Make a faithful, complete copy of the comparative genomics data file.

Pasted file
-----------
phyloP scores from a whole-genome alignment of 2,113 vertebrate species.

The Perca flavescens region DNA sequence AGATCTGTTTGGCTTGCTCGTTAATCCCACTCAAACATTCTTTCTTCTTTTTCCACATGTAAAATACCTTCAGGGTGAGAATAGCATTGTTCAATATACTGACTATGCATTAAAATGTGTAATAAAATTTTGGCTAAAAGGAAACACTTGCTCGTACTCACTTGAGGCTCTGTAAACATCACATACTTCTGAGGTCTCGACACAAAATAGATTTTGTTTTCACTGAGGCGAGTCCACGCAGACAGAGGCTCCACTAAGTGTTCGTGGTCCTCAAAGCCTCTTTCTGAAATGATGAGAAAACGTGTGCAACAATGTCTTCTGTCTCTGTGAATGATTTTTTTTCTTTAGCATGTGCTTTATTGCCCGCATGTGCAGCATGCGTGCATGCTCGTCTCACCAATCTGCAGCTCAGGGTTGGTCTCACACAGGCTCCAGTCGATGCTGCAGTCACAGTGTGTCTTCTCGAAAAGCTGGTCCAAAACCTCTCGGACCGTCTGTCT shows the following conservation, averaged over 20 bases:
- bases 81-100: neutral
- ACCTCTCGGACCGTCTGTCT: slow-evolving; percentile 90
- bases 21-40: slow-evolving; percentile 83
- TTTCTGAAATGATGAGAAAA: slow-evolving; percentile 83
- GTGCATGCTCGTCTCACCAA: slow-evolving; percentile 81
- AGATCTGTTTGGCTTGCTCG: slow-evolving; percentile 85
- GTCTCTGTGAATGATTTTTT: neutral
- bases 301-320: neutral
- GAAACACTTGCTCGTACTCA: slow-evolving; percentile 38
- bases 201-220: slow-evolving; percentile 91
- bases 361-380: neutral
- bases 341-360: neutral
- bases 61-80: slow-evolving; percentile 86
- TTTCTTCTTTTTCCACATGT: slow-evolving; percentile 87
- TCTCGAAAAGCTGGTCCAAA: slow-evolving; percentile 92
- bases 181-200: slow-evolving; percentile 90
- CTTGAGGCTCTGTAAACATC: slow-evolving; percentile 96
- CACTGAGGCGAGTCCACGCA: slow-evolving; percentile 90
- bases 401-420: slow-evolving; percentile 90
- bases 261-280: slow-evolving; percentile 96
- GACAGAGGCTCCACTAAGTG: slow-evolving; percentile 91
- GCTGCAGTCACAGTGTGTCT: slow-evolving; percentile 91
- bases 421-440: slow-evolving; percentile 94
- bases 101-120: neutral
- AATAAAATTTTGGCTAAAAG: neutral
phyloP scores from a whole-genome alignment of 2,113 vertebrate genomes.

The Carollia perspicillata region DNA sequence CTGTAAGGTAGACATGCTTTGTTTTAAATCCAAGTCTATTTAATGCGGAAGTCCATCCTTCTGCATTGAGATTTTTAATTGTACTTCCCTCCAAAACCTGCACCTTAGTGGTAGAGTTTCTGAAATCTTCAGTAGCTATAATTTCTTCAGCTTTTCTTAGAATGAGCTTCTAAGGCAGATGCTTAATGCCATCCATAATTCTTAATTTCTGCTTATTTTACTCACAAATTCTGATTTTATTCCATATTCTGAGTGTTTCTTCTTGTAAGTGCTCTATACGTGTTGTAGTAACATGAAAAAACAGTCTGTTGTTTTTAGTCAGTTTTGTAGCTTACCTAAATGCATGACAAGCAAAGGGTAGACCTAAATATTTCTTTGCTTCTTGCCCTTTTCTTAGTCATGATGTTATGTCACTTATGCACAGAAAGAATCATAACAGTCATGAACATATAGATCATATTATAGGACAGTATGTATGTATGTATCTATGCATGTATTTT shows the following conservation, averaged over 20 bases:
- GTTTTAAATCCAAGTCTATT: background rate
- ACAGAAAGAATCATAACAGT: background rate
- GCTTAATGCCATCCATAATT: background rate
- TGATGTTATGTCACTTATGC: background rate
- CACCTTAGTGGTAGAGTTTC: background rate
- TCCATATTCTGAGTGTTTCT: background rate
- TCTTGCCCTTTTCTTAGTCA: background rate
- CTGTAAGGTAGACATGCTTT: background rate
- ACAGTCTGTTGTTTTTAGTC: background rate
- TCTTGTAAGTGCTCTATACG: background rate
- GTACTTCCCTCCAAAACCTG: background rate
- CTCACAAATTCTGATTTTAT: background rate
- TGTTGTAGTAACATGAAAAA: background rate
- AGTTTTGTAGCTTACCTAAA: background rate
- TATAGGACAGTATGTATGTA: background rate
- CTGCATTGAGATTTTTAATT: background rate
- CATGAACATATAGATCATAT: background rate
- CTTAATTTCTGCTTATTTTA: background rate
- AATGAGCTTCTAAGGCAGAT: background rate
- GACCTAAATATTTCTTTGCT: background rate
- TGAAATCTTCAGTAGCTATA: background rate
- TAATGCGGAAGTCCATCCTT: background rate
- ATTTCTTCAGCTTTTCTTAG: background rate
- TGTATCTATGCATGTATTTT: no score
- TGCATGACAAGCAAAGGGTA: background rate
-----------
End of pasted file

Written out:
phyloP scores from a whole-genome alignment of 2,113 vertebrate species.

The Perca flavescens region DNA sequence AGATCTGTTTGGCTTGCTCGTTAATCCCACTCAAACATTCTTTCTTCTTTTTCCACATGTAAAATACCTTCAGGGTGAGAATAGCATTGTTCAATATACTGACTATGCATTAAAATGTGTAATAAAATTTTGGCTAAAAGGAAACACTTGCTCGTACTCACTTGAGGCTCTGTAAACATCACATACTTCTGAGGTCTCGACACAAAATAGATTTTGTTTTCACTGAGGCGAGTCCACGCAGACAGAGGCTCCACTAAGTGTTCGTGGTCCTCAAAGCCTCTTTCTGAAATGATGAGAAAACGTGTGCAACAATGTCTTCTGTCTCTGTGAATGATTTTTTTTCTTTAGCATGTGCTTTATTGCCCGCATGTGCAGCATGCGTGCATGCTCGTCTCACCAATCTGCAGCTCAGGGTTGGTCTCACACAGGCTCCAGTCGATGCTGCAGTCACAGTGTGTCTTCTCGAAAAGCTGGTCCAAAACCTCTCGGACCGTCTGTCT shows the following conservation, averaged over 20 bases:
- bases 81-100: neutral
- ACCTCTCGGACCGTCTGTCT: slow-evolving; percentile 90
- bases 21-40: slow-evolving; percentile 83
- TTTCTGAAATGATGAGAAAA: slow-evolving; percentile 83
- GTGCATGCTCGTCTCACCAA: slow-evolving; percentile 81
- AGATCTGTTTGGCTTGCTCG: slow-evolving; percentile 85
- GTCTCTGTGAATGATTTTTT: neutral
- bases 301-320: neutral
- GAAACACTTGCTCGTACTCA: slow-evolving; percentile 38
- bases 201-220: slow-evolving; percentile 91
- bases 361-380: neutral
- bases 341-360: neutral
- bases 61-80: slow-evolving; percentile 86
- TTTCTTCTTTTTCCACATGT: slow-evolving; percentile 87
- TCTCGAAAAGCTGGTCCAAA: slow-evolving; percentile 92
- bases 181-200: slow-evolving; percentile 90
- CTTGAGGCTCTGTAAACATC: slow-evolving; percentile 96
- CACTGAGGCGAGTCCACGCA: slow-evolving; percentile 90
- bases 401-420: slow-evolving; percentile 90
- bases 261-280: slow-evolving; percentile 96
- GACAGAGGCTCCACTAAGTG: slow-evolving; percentile 91
- GCTGCAGTCACAGTGTGTCT: slow-evolving; percentile 91
- bases 421-440: slow-evolving; percentile 94
- bases 101-120: neutral
- AATAAAATTTTGGCTAAAAG: neutral
phyloP scores from a whole-genome alignment of 2,113 vertebrate genomes.

The Carollia perspicillata region DNA sequence CTGTAAGGTAGACATGCTTTGTTTTAAATCCAAGTCTATTTAATGCGGAAGTCCATCCTTCTGCATTGAGATTTTTAATTGTACTTCCCTCCAAAACCTGCACCTTAGTGGTAGAGTTTCTGAAATCTTCAGTAGCTATAATTTCTTCAGCTTTTCTTAGAATGAGCTTCTAAGGCAGATGCTTAATGCCATCCATAATTCTTAATTTCTGCTTATTTTACTCACAAATTCTGATTTTATTCCATATTCTGAGTGTTTCTTCTTGTAAGTGCTCTATACGTGTTGTAGTAACATGAAAAAACAGTCTGTTGTTTTTAGTCAGTTTTGTAGCTTACCTAAATGCATGACAAGCAAAGGGTAGACCTAAATATTTCTTTGCTTCTTGCCCTTTTCTTAGTCATGATGTTATGTCACTTATGCACAGAAAGAATCATAACAGTCATGAACATATAGATCATATTATAGGACAGTATGTATGTATGTATCTATGCATGTATTTT shows the following conservation, averaged over 20 bases:
- GTTTTAAATCCAAGTCTATT: background rate
- ACAGAAAGAATCATAACAGT: background rate
- GCTTAATGCCATCCATAATT: background rate
- TGATGTTATGTCACTTATGC: background rate
- CACCTTAGTGGTAGAGTTTC: background rate
- TCCATATTCTGAGTGTTTCT: background rate
- TCTTGCCCTTTTCTTAGTCA: background rate
- CTGTAAGGTAGACATGCTTT: background rate
- ACAGTCTGTTGTTTTTAGTC: background rate
- TCTTGTAAGTGCTCTATACG: background rate
- GTACTTCCCTCCAAAACCTG: background rate
- CTCACAAATTCTGATTTTAT: background rate
- TGTTGTAGTAACATGAAAAA: background rate
- AGTTTTGTAGCTTACCTAAA: background rate
- TATAGGACAGTATGTATGTA: background rate
- CTGCATTGAGATTTTTAATT: background rate
- CATGAACATATAGATCATAT: background rate
- CTTAATTTCTGCTTATTTTA: background rate
- AATGAGCTTCTAAGGCAGAT: background rate
- GACCTAAATATTTCTTTGCT: background rate
- TGAAATCTTCAGTAGCTATA: background rate
- TAATGCGGAAGTCCATCCTT: background rate
- ATTTCTTCAGCTTTTCTTAG: background rate
- TGTATCTATGCATGTATTTT: no score
- TGCATGACAAGCAAAGGGTA: background rate